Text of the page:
Harley Quinn #23 & #24
Amanda Conner, Jimmy Palmiotti, Paul Dini, John Timms and Bret Blevins
Harley takes her half-goat-half-human boyfriend to meet the parents for dinner on a yacht, but their nautical banquet is interrupted by a timely heist helmed by C-list villains Clock King and Sportmaster. Harl tries her hand at heroism with some help from her criminally inclined parentals, and there are some fun moments to be had involving a teleportation device lodged in Clock King’s rectum. Husband and wife creative duo Conner and Palmiotti go for the emotional jugular with relationship building pages devoted to Harley and her mom, but I would have skipped out on a few of those panels to see more of Sportsmasters’ goofy athletic weaponry. A back-up retro story sees Harley going head-to-head with the contractor who designed her secret hideout: Harley’s racked up millions in debt for the swankiest pad and is in no mood to pay. The real estate premise gets points for originality, and Goat Boy recalls Tank Girl’s furry marsupial beau, Booga. Plain old pulpy good fun.
Batman ’66 Meets the Legion of Superheroes
Lee, Mike and Laura Allred
Perhaps the only thing that could make the TV Batman of the 1960s more bonkers is actual superpowers, and the futuristic teeny boppers from the Legion of Superheroes have those in wacky spades. Chameleon Boy morphs into a steel wall, Saturn Girl hypnotizes Alfred, and Robin smashes his head against the Batcave ceiling while struggling to master the Legion’s trademark flight rings. Their mission? To track down villains Egghead and Universo, both of whom are dead ringers for horror actor Vincent Price. The groovy tone is well fit for the Allred family creative team’s strange predilections; one page devolves into a Candy Land-style board game. This throwback also delivers something often craved in modern comics—a substantial stand-alone issue. Sight gags abound, but if you’re after some emotional gravitas, you shouldn’t expect to find it in this bat-time or on this bat-channel.
Sina Grace and Alessandro Vitti
The greatest triumph of the new 3rd issue of Iceman is a small row of text boxes on the first page. Recently outed as a gay dude, Bobby Drake tries to “beat the grapevine” and tell his superhero friends he’s gay before they hear it from someone else. We receive a collage of responses from familiar voices. “Flame ON! Literally, haha!” texts the Human Torch. “Huh…You think your fashion sense would tingle a little harder,” quips Spider-Man. Two insensitive blurbs from two straight guys. But as I read these words standing outside the comic book store last night, a tear caught my eye. I was reminded of times when I came out. Reminded of the good friends who maybe didn’t quite understand but wanted to be there for me. It was stunning to see, in this believable moment of casual support, that my childhood heroes were among those friends. Comics have a long way to go towards queer acceptance, but in the hands of writer Sina Grace, I’m excited to see that journey.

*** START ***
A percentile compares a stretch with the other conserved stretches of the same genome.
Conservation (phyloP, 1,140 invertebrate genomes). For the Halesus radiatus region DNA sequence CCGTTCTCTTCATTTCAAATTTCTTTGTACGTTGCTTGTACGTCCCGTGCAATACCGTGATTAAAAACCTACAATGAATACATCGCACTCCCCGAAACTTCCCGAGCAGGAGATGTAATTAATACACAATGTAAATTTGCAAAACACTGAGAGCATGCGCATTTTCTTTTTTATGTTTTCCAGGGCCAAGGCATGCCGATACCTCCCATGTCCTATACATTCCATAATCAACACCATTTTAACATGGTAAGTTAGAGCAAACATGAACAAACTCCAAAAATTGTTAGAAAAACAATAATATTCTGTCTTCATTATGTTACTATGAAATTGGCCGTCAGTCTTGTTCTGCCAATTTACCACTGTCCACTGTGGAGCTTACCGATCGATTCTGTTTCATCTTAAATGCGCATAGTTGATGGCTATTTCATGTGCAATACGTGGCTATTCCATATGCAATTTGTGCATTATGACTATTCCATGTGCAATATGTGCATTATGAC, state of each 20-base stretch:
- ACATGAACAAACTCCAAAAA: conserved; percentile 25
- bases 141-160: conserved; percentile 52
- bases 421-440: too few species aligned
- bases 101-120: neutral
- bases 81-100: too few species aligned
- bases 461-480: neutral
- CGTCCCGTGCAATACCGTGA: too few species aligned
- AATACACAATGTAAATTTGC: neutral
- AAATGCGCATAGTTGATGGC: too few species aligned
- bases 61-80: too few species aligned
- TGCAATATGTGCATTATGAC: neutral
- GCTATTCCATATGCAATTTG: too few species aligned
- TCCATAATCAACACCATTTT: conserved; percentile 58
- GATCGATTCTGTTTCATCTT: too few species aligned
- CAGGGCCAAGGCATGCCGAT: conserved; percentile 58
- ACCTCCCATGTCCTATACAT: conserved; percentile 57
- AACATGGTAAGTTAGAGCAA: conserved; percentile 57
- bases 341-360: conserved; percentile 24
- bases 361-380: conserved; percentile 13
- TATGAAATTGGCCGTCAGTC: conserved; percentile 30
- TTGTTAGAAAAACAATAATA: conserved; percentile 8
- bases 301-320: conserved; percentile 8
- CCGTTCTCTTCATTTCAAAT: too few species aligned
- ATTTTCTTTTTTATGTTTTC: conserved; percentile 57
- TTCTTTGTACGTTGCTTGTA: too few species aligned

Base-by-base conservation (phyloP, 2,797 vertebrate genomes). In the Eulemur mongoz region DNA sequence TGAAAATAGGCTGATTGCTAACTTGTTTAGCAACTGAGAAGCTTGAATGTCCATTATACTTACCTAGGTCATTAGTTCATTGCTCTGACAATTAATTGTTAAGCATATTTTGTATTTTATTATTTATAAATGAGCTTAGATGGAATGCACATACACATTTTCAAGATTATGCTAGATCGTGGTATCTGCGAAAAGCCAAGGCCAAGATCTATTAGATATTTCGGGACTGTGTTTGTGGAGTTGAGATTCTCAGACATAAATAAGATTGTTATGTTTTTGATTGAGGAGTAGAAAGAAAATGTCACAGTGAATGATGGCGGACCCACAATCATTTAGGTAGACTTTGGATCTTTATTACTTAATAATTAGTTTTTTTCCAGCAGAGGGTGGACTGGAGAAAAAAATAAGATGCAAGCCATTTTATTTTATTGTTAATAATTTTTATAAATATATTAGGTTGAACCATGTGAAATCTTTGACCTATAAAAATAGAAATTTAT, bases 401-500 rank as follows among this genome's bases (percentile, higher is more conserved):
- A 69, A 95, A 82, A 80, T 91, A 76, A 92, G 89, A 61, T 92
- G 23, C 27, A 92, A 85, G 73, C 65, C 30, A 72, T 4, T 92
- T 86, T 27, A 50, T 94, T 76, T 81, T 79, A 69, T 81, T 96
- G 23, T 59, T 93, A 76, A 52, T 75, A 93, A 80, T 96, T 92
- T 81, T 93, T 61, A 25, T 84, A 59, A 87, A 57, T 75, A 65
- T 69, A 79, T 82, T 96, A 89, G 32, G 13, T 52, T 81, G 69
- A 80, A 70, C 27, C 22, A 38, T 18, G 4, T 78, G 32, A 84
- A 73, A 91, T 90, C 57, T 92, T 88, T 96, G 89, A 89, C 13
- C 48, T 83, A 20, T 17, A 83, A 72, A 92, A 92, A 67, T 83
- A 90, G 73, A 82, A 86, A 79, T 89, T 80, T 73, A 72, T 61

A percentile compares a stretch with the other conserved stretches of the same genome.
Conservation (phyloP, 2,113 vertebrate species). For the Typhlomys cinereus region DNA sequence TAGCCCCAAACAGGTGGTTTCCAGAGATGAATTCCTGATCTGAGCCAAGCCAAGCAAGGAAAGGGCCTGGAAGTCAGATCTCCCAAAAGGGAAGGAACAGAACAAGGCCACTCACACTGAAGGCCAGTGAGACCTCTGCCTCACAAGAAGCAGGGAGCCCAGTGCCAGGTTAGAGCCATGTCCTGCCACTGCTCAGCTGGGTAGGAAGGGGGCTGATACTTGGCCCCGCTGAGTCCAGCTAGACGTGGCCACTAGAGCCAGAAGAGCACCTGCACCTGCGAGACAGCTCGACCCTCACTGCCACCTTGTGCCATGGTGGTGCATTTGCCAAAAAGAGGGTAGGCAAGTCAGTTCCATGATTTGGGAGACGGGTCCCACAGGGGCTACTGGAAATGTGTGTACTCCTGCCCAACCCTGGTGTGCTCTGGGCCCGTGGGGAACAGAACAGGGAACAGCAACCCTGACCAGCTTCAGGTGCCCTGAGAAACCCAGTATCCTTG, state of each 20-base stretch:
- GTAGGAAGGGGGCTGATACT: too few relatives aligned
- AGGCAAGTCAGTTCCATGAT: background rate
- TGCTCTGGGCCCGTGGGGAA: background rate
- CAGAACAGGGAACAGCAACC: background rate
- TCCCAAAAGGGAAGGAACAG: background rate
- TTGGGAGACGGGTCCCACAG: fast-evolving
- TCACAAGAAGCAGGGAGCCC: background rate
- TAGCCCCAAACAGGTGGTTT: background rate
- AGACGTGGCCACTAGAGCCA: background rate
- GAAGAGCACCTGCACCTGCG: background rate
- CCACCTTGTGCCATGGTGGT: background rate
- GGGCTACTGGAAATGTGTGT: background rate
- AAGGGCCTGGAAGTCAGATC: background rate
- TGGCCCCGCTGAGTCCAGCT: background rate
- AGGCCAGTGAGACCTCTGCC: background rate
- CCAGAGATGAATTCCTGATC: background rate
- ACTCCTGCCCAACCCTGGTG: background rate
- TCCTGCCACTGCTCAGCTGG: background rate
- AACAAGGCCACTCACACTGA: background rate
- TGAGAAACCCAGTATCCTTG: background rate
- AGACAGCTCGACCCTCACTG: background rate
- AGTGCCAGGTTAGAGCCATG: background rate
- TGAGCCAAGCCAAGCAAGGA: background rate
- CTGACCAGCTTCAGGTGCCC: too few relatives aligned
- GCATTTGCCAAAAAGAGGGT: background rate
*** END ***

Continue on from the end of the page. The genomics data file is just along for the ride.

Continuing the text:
Gabby Rivera, Kelly Thompson and Ramon Villalobos
Issue #5 of gay girl superhero jaunt, America runs fast and loose with several motifs from feminist film-making. A desert road trip premise feels right out of Thelma and Louise. Thick dialogue boxes recall Gilmore Girls-style banter and convert the requisite twenty pages into a lengthy read. Novelist Gabby Rivera, a newcomer to Marvel, seems less pressured by the comics-to-movies-pipeline that often favors storyboard paneling with skimpy dialogue. The amount of text here is refreshing. There are two possible Carly Rae Jepsen references in this issue, and colorist Tamra Bonvillain’s sunset palette gives America lighting that’s right out of one of Jepsen’s music videos. It’s a perfect fit for this girl’s trip, which concludes with a decent cliffhanger that might make less savvy readers worried for the book’s future.
Matteo Pizzolo and Amanca Nahuelpan
For those of you outside the sunshine state, a #CalExit would mean California’s exit from the union. While the first issue of this speculative comic is more brutal than I’d like to imagine a California secession, the organizers who currently helming the real-life movement found writer Matteo Pizzolo’s interpretation to be fairly accurate. Instead of a clean break from the lower 48, Calexit’s California divides between liberal urban areas and the conservative rural zones that voted for a Cheeto to be president. Ironically, the Donald won after the first issue’s completion. Instead of full out war, the Trump administration of Calexit enacts horror through bureaucracy—a girl adopted from California is forcefully excommunicated from her American parents. It’s all fairly believable. Calexit seems to be taking a note from Image title Bitch Planet. Both books have several back pages dedicated to earnest IRL political writing, creating a platform to discuss the actual events, which these days seem stranger than fiction.